On Ethanol, Big Corn Beats Big Oil

Source: By Lauren Silva Laughlin, Wall Street Journal • Posted: Monday, June 24, 2019

Corn crops are under pressure, yet farmers are pushing for a bigger share of the gasoline blend that would push up prices further

Almost all U.S. gasoline contains 10% ethanol thanks to the Renewable Fuel Standard, updated during President George W. Bush’s second term. It was enacted before the fracking boom when U.S. oil production was far lower. Refined corn products were meant to reduce the need for imported foreign oil, and it was argued at the time that it was a cleaner fuel.

Despite a change in the fuel mix and concerns about ethanol’s environmental cost, challenging U.S. farmers’ share of what is sold at the pump is a political third rail. To be sure, there are political opponents of the program—the most powerful is probably the American Petroleum Institute, which called a recent ethanol expansion an “anti-consumer policy”—but the picture isn’t black and white.

“Big oil” actually is ambivalent on the whole. Blending ethanol is part of refiners’ business and even a profitable one for some. Others, though, face logistical hassles and costs for purchasing credits, and some refineries ask for exemptions from the EPA. Under the Trump administration, waivers have more than quadrupled through 2017 from the 2013 levels. Ethanol lobbying groups have fumed.

Ethanol lobbyists had a significant victory recently: On May 31, the Trump administration decided to expand the use of ethanol, allowing gasoline with a 15% mix of ethanol to be sold year-round.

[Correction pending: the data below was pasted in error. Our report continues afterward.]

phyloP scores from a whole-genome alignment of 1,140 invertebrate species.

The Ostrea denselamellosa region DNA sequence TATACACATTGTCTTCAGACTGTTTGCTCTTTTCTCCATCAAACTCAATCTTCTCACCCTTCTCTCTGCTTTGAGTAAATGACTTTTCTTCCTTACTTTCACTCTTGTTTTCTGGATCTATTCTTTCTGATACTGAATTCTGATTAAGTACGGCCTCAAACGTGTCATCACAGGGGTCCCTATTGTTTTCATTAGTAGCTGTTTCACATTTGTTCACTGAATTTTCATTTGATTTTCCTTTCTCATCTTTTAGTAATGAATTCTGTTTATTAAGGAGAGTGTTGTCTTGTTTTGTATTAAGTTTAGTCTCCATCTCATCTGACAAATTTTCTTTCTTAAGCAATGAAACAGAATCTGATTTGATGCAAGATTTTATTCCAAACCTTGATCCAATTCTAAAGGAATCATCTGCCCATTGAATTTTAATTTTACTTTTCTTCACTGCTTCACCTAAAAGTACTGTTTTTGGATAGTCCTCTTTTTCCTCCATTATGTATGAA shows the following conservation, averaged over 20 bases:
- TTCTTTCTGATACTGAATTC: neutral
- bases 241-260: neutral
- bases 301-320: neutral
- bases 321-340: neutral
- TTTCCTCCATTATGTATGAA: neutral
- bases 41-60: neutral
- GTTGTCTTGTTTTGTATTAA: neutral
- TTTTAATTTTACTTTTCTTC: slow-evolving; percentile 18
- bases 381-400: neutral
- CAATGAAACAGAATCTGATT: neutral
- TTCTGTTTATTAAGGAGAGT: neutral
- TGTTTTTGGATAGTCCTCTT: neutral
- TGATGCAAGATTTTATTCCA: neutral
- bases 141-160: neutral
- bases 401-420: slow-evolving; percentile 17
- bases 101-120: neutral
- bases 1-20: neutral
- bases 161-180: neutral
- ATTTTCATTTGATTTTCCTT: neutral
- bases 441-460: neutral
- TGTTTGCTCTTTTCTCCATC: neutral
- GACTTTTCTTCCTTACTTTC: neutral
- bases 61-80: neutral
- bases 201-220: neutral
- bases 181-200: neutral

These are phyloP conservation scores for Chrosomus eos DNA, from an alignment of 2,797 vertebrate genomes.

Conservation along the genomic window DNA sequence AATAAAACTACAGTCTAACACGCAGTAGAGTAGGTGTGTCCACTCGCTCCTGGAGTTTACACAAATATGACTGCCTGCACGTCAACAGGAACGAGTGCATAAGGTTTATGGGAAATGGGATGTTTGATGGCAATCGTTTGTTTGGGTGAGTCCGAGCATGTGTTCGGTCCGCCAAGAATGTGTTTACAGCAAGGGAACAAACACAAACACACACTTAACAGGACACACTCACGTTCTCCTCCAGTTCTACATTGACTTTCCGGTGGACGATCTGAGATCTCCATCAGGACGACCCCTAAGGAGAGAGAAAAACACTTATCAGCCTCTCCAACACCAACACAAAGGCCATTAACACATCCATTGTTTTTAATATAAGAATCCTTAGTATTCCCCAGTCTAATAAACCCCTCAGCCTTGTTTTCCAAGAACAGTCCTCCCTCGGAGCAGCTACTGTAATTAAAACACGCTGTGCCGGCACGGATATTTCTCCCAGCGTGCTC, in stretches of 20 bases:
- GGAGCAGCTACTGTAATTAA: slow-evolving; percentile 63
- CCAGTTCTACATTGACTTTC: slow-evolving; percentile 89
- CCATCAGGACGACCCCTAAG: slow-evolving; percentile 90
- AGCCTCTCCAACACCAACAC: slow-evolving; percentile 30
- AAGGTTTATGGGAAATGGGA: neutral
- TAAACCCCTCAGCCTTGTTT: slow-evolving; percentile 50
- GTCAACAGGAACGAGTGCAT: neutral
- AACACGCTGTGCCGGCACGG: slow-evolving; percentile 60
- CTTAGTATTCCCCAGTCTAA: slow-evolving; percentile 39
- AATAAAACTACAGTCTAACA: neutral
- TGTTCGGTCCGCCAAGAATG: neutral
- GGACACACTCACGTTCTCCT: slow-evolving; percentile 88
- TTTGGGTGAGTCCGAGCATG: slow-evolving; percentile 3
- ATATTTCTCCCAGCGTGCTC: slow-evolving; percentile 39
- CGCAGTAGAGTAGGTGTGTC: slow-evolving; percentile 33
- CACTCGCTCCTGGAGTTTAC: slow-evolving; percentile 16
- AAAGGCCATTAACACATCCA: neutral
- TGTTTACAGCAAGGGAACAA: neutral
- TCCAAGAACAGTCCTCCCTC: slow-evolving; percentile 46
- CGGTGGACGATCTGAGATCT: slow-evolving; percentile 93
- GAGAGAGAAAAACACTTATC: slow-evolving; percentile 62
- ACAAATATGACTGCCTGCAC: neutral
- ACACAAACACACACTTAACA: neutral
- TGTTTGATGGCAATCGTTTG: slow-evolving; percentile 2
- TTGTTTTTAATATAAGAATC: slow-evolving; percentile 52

The impact of the move, which was a campaign promise by Mr. Trump, may be mild at first. Many engine warranties are voided by the higher blend, and few stations sell E15. But it comes at an awkward time. Bad weather put farmers behind on planting this year. They are catching up, but a recent report from the U.S. Department of Agriculture cut corn-production estimates 9% from its May forecast for the coming year. Ethanol consumes almost 40% of corn production, according to data from the Department of Agriculture Economic Research Service Feed Grain Yearbook. Increased corn demand for ethanol could come just as supply is waning. Prices have spiked recently.

On the other hand, U.S. farmers are hardly celebrating. President Trump’s trade policies, which affected China’s purchases of U.S. agricultural products, sent corn and soybean markets into a tailspin earlier this year as floods cut into planting acreage. However awkward such steps might be for a suddenly scarcer commodity, the political calendar adds urgency to lend a further helping hand to the corn belt’s favorite motor fuel.

Trade fights and heavy flooding are hurting American farmers. WSJ’s Gerald F. Seib explains why that could become a political issue for President Trump’s 2020 campaign. Photo: AP